Usually Throwback Thursday is for a photo from the old days but I’ve got a collection of obituaries I’ve come across recently that I thought I’d discuss instead since all three send me down memory lane in different ways…
- Author, publisher, businessman and activist, Mel Hurtig, passed away yesterday. I never got to meet him in person but did speak with him on the phone once when I worked for the Writers Guild of Alberta. One year, I had the enjoyable job of calling authors who were shortlisted for an Alberta Book Award and was especially looking forward to calling Mr. Hurtig whose books I’d read in undergrad political science classes and whose reputation definitely preceded him. I explained why I was calling and he replied “Well, Jason, do I have to be there?” I’m a bit slow on the uptake so I repeated that he’d been shortlisted for an award and if he attended, the Awards Gala would comp him a ticket. “Yes, I know that. But do I have to be there? Is there a good reason for me to make sure I attend this ceremony?” Realisation dawned and I quickly consulted my cheat sheet of juror selections. “Uhm, no, you don’t have to be there.” “Thank-you, have a good day. Good luck with your awards.” 😉
- I was sad to read in a my FIMS alumni newsletter about the passing of Dr. David Spencer. In library school, I ended up taking a History of Information class with Dr. Spencer that was jointly offered to students in the Faculty of Library Science and the Faculty of Journalism. Dr. Spencer was a great prof, I totally loved the class and it ended up being my highest mark in the program (not counting our joke of a Management class where everybody in the class got 90%+) and which always left me wondering if I should’ve gone into journalism instead of librarianship? Part of the reason I got such a good mark was because I gave what I felt was possibly my best presentation of library school as my final assignment in the class. I was the final speaker on the final day of presentations and I still remember Dr. Spencer saying “I can’t think of a better note to end this class on than that presentation. The class was about the history of information but you’ve given us a glimpse of the future.”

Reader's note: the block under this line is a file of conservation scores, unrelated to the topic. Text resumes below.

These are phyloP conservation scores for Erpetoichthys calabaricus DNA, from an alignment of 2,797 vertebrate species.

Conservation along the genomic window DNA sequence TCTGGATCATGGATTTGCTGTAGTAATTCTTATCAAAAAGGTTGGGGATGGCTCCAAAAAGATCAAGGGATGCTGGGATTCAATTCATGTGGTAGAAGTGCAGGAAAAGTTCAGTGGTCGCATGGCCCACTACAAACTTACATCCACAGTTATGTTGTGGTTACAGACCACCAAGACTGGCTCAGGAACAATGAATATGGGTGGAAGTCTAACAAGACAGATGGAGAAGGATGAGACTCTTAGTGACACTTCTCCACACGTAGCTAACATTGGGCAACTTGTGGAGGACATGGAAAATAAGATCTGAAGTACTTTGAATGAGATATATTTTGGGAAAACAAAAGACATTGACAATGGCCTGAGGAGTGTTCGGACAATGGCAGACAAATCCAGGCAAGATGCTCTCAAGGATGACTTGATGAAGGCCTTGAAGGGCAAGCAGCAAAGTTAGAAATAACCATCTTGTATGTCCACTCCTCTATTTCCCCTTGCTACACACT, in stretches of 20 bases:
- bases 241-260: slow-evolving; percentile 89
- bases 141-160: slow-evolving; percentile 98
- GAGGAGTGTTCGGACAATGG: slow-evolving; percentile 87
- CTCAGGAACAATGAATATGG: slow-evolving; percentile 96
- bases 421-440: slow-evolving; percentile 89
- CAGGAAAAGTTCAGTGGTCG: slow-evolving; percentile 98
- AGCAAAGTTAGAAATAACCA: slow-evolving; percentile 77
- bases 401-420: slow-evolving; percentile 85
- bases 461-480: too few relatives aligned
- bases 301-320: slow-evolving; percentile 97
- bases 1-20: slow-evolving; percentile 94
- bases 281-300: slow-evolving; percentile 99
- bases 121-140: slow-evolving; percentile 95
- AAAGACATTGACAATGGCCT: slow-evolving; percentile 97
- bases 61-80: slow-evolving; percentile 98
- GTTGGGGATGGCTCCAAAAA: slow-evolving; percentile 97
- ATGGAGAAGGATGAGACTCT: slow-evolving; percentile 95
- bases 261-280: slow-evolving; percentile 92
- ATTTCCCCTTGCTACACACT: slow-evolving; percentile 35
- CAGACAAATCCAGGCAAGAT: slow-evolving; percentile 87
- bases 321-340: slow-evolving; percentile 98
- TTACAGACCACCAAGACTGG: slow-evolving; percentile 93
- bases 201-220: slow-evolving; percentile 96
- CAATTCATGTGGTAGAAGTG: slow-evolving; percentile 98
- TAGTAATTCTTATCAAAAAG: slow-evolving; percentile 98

- The third and final obituary I’ve seen recently is also the one that hits closest to home – that of my dad’s sister, Verna Buechler. My dad is from a family of ten kids and it almost feels like a statistically improbability that all ten managed to make it to their late 60’s, most are in their 70’s and four are now in their 80’s. But no one lives forever and unfortunately, Aunt Verna, who’s been on dialysis for over a decade and has also been battling cancer for quite a while, was the first to pass away even though she’s the sixth oldest. Very sad for the family.